Warning: language, drug use.
Edited to fix formatting errors that resulted from posting at 3:00 in the morning.
I don't own the Avengers.
Clint "Hawkeye" Barton had not slept in just over four days.
It wasn't the longest he'd gone without sleep. In fact, it was about average. Four or five days of being awake, followed by a night of "sleep", rinse and repeat ad infinitum.
His insomnia had started shortly after the Chitauri invasion. He had found himself lying awake at night, restless, heart pounding in his chest against an ever-tightening band of anxiety that crushed his ribs and made it nearly impossible to draw breath.
At first, he was confused—What the fuck is happening to me?—but it didn't take him long to figure out what was going on. After all, panic attacks weren't exactly a rare phenomenon.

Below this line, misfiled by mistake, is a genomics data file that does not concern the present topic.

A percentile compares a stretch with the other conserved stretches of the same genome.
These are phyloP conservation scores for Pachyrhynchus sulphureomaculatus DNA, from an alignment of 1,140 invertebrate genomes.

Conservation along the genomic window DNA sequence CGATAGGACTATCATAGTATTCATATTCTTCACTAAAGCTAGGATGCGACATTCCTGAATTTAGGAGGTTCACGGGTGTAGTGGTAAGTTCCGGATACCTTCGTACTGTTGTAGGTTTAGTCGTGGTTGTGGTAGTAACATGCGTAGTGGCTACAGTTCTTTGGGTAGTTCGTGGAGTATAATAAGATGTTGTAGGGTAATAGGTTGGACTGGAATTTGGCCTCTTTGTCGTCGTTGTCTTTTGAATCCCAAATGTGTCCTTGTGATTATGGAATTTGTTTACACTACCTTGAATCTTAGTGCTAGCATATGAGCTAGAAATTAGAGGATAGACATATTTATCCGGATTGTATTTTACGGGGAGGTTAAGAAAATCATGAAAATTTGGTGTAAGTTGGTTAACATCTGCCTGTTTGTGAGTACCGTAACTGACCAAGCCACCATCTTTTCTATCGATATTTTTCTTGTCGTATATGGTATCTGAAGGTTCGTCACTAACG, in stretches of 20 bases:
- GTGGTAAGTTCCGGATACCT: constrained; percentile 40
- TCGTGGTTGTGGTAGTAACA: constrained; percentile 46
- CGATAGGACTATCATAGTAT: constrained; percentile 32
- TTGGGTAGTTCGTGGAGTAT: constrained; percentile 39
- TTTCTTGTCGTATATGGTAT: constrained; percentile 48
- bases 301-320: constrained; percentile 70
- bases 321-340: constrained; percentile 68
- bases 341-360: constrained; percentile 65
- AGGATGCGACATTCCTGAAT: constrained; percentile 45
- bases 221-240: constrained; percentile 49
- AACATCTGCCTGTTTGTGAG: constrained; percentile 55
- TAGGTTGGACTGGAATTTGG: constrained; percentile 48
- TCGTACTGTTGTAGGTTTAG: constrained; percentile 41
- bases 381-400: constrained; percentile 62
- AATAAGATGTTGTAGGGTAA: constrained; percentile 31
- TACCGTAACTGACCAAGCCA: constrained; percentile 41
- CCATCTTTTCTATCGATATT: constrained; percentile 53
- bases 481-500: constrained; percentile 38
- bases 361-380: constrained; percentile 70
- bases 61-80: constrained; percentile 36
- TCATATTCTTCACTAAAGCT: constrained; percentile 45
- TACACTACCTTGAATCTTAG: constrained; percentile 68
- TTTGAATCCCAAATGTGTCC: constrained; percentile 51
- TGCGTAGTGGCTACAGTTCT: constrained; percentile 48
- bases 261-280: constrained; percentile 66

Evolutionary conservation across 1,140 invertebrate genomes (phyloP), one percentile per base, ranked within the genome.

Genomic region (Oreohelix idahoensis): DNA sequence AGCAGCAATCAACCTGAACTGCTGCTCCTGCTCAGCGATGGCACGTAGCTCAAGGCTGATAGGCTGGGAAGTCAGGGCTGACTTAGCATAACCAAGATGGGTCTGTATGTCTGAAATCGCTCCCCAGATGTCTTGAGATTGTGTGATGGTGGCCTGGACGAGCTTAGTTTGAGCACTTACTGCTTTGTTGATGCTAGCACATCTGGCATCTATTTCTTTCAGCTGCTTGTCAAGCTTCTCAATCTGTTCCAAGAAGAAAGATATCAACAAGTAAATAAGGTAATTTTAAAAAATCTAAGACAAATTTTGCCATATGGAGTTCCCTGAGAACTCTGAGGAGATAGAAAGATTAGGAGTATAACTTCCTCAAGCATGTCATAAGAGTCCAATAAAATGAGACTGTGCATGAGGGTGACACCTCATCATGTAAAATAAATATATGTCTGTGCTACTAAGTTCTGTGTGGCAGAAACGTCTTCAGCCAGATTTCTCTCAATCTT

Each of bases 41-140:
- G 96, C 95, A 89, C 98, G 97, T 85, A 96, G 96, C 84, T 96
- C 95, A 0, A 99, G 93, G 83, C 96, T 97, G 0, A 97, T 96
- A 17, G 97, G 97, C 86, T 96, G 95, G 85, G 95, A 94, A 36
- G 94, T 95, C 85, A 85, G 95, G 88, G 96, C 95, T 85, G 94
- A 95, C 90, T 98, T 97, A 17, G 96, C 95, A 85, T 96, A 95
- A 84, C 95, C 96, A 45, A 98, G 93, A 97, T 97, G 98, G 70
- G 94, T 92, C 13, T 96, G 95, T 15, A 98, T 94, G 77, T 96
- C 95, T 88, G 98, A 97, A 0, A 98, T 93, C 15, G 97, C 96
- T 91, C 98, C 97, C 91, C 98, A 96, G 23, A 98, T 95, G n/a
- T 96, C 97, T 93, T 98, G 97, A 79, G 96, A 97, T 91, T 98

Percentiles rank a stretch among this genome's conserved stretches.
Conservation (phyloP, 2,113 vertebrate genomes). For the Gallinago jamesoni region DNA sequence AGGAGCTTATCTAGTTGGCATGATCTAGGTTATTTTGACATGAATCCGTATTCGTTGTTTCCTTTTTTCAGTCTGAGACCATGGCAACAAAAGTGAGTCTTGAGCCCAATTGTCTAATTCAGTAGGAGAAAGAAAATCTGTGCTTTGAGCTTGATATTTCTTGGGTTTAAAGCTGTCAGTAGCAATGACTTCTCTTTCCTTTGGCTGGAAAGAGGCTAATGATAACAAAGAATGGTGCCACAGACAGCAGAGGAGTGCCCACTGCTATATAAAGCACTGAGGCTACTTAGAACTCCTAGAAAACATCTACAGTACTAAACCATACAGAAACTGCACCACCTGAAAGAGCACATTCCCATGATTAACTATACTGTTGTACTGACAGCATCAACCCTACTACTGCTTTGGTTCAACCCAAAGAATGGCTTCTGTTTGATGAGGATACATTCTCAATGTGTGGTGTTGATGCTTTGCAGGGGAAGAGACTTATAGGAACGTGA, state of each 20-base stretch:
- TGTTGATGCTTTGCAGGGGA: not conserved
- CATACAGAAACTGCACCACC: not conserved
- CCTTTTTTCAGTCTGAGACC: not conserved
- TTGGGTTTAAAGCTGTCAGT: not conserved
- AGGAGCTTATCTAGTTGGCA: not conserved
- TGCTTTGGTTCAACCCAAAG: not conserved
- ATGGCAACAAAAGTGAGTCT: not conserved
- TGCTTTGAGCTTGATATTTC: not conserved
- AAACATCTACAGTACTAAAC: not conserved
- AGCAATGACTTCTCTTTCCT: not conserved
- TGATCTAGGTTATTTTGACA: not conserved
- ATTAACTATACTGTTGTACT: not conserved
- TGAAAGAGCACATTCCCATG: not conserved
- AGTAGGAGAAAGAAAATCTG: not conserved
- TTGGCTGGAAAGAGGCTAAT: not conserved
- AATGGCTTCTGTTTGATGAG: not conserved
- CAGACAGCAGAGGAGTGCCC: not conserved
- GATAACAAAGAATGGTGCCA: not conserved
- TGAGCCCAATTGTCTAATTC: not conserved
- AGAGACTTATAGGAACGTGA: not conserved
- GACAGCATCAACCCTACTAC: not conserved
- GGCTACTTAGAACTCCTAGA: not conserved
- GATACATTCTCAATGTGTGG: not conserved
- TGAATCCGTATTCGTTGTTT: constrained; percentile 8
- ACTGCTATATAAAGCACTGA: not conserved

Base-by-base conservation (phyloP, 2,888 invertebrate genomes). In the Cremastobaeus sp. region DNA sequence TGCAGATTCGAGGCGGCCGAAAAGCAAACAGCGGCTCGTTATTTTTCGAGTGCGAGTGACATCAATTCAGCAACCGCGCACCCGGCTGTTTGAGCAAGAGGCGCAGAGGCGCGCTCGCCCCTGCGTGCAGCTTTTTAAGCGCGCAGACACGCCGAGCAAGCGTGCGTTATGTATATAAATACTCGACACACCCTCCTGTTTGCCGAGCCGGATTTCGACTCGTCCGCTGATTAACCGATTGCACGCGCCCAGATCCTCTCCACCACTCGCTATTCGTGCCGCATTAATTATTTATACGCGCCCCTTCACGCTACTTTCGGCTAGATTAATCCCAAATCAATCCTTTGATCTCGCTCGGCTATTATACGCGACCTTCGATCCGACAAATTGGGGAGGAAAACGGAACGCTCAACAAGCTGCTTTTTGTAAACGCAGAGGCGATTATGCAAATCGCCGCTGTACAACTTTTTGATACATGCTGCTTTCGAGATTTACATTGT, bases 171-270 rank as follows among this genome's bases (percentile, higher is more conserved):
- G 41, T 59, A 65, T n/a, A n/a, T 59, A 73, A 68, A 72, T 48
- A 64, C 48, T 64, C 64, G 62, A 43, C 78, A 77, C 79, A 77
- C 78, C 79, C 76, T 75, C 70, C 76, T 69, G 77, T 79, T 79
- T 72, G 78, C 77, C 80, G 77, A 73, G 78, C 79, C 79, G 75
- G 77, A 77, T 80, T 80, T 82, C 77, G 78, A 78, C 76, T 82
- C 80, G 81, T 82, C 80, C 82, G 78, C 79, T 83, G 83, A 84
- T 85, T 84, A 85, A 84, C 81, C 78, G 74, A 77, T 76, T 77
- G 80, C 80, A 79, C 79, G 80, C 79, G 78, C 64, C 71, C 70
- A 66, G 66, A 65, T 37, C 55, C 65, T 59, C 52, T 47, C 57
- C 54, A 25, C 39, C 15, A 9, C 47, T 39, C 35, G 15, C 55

That sleep—or the idea of sleep, even—could cause such a reaction was troubling, but also not too difficult to explain.
His mind had been invaded, his body used against his will. As little more than a puppet, and with no control over his actions, he had attacked those he had sworn to protect. He had aided a megalomaniacal demigod who sought the subjugation of all mankind, and in so doing he had been instrumental in the deaths of many, many good men.
Phil Coulson had been a good man.
And thus was born the stalwart refusal to surrender control of his body, even to his own subconscious.
It was irrational. He knew that. But that knowledge didn't stop his hands from trembling as he layed in bed at night, didn't stop his panicked gasps for air.
The clear solution, he figured, was to just never sleep again. A quick internet search revealed that this was not going to be a successful tactic—the longest anyone had been recorded to go without sleep was eleven days. And going longer than two or three days was directly correlated with massive decreases in cognitive function.